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10 Reasons to Be Cheerful
on 18 August 2003
I can imagine the reviews this album will receive - "A concept album in 2003 for crying out loud" they'll indignantly splutter.Well, never one to listen to critics (or anyone for that matter),the venerable Mr Young has gone and delivered just such a curio and his best album since 1990's 'Ragged Glory' to boot.
Weighing in at 78 minutes 'Greendale' tells the story of the Green family,inhabitants of the fictitious town of the title.
The musical texture is thin as one would expect of a collaboration with Crazy Horse (there isn't even the extra guitar of the mysteriously-missing Frank Sampedro). Young's utterly unique,fuzzy,buzzy,scuzzy guitar sound dominates throughout.There are touches of harmonica here and there (employed to ghostly effect on 'Leave the Driving')and a pump organ (used on 'Unplugged''s 'Like A Hurricane'?) appears on 'Bringin' Down Dinner'.
Three tracks last over 10 minutes each but somehow, despite the simplicity of the music and Young's beloved one note solos,they are nothing less than riveting.
Okay I'll admit for a 58 year old man, Young's lyrics are strangely child-like and naive and his rants against corporate America offer precious little insight,nevermind answers. However, the sheer ramshackle rambunctiousness of the music tramples these misgivings and it's such a blessed relief to have a smile on my face again when listening to a new Neil Young album that I can overlook a few lyrical inanities.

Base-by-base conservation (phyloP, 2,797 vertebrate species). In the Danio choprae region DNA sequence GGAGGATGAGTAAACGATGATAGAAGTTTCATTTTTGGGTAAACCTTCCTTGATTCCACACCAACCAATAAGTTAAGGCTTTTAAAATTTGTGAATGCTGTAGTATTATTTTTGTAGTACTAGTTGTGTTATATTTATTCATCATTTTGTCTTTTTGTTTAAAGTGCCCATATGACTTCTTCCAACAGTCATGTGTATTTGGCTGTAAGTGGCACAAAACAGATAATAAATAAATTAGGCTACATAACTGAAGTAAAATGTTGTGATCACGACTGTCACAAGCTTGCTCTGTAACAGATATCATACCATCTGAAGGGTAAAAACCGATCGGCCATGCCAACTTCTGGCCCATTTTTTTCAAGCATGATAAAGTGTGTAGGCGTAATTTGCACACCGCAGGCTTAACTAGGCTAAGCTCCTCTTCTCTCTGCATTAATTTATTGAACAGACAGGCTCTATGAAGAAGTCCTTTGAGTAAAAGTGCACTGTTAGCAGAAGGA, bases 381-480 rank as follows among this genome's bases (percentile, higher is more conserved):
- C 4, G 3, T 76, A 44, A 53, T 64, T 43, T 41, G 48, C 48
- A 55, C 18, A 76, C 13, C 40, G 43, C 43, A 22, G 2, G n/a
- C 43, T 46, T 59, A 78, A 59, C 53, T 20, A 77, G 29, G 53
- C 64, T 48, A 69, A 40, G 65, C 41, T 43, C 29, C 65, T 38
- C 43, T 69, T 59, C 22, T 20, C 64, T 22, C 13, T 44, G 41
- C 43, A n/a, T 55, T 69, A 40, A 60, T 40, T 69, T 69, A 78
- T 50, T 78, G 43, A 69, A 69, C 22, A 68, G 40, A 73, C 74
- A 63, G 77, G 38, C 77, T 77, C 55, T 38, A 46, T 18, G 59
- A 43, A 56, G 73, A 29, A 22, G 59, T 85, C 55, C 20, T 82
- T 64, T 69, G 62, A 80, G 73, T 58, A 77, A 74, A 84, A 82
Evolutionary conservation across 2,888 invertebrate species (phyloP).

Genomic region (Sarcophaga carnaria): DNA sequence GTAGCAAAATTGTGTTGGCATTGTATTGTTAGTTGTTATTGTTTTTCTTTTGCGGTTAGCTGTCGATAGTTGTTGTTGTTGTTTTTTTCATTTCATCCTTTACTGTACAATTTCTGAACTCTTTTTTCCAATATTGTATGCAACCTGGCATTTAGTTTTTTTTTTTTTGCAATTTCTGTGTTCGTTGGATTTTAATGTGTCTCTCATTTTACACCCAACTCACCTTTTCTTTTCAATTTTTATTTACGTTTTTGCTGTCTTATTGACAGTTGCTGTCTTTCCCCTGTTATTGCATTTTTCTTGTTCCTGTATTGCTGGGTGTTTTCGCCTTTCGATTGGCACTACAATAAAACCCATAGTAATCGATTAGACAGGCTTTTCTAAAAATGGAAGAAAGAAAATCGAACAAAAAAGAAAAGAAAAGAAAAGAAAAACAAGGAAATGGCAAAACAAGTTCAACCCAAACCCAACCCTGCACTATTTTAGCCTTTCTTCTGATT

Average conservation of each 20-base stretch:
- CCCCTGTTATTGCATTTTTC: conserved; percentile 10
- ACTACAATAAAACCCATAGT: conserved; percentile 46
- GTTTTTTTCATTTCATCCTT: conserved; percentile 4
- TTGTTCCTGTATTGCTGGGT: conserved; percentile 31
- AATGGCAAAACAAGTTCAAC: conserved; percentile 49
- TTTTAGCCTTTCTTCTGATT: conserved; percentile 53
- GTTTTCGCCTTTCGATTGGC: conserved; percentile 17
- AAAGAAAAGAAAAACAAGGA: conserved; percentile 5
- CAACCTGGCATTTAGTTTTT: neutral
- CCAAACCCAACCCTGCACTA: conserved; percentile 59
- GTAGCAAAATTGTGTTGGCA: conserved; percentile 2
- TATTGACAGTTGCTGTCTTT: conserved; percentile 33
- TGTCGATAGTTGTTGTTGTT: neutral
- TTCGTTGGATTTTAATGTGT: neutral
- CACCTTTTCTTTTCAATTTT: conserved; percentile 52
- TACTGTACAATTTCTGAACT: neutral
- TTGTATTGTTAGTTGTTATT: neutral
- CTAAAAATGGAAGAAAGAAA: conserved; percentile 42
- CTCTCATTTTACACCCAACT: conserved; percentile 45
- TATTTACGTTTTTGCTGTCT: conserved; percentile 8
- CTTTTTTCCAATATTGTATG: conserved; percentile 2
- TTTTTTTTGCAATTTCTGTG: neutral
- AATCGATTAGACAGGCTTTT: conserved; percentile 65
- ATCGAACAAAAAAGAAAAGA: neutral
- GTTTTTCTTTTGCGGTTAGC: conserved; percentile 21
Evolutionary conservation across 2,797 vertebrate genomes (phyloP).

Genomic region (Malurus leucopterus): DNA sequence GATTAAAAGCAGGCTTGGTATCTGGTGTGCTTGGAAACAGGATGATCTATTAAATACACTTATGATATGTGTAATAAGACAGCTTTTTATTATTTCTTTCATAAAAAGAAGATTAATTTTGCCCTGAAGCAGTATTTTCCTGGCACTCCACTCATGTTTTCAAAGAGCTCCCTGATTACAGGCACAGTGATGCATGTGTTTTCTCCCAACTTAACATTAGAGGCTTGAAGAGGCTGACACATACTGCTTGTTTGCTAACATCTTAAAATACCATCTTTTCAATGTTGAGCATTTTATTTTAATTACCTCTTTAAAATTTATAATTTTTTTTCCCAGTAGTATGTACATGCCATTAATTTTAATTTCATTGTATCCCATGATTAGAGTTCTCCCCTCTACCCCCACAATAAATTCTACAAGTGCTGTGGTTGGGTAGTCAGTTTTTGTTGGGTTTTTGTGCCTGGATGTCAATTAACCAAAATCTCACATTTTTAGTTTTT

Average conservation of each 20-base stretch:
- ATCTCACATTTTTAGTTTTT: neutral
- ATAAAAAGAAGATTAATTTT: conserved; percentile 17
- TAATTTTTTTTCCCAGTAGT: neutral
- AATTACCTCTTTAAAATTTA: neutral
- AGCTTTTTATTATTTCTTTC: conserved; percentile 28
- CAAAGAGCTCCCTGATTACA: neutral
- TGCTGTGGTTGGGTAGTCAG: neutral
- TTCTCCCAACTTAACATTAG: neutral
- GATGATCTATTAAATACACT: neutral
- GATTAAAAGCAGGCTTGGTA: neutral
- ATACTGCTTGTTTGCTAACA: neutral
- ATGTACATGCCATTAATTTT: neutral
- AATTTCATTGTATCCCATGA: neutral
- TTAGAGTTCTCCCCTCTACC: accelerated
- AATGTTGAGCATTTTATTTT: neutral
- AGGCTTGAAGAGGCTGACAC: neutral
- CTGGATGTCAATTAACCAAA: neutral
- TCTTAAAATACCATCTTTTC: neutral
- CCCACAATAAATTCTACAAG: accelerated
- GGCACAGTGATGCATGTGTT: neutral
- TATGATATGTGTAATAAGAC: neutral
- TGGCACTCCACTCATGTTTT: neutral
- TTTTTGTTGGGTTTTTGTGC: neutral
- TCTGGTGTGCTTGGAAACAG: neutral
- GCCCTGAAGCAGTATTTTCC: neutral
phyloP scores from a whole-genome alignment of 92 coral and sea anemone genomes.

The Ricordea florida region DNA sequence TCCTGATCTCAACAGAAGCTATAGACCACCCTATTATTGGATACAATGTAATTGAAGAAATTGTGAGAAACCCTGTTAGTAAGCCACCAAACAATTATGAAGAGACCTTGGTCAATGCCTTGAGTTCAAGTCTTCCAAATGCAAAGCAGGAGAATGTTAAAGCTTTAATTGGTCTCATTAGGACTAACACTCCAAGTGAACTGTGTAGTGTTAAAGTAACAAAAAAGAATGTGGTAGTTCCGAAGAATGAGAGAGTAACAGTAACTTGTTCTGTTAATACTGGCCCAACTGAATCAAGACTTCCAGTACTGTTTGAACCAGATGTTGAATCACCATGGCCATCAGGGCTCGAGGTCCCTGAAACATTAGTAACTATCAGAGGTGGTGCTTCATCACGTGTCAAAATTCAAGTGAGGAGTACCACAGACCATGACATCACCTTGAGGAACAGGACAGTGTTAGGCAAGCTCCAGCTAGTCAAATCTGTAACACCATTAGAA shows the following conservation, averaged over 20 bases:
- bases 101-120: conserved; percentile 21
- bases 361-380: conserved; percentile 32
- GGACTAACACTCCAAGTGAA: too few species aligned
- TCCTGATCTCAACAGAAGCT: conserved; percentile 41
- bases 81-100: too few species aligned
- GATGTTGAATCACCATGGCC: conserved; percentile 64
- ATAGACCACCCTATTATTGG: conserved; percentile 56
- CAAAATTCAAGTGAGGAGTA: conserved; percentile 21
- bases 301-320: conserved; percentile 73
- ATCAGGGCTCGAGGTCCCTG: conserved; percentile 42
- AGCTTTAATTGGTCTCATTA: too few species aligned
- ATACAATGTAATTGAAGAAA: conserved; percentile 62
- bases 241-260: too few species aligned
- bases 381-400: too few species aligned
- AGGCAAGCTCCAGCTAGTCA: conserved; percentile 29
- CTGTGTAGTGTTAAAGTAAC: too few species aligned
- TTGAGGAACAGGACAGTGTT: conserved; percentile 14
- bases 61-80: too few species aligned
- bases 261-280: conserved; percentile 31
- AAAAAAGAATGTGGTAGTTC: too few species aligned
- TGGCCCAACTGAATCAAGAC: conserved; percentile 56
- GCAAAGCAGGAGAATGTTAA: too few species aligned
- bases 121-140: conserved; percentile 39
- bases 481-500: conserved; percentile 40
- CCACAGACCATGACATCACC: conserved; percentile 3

The special edition of the album comes with a DVD of Neil performing 'Greendale' at Vicar Street,Dublin.Well - what are you waitng for? Click on 'add to shopping basket' and let Neil Young deliver you an aural treat of the kind you had no right to expect but which you knew deep down he was still capable of if he put his mind to it. The man is remarkable and it's a pleasure to report that once again he is producing remarkable music.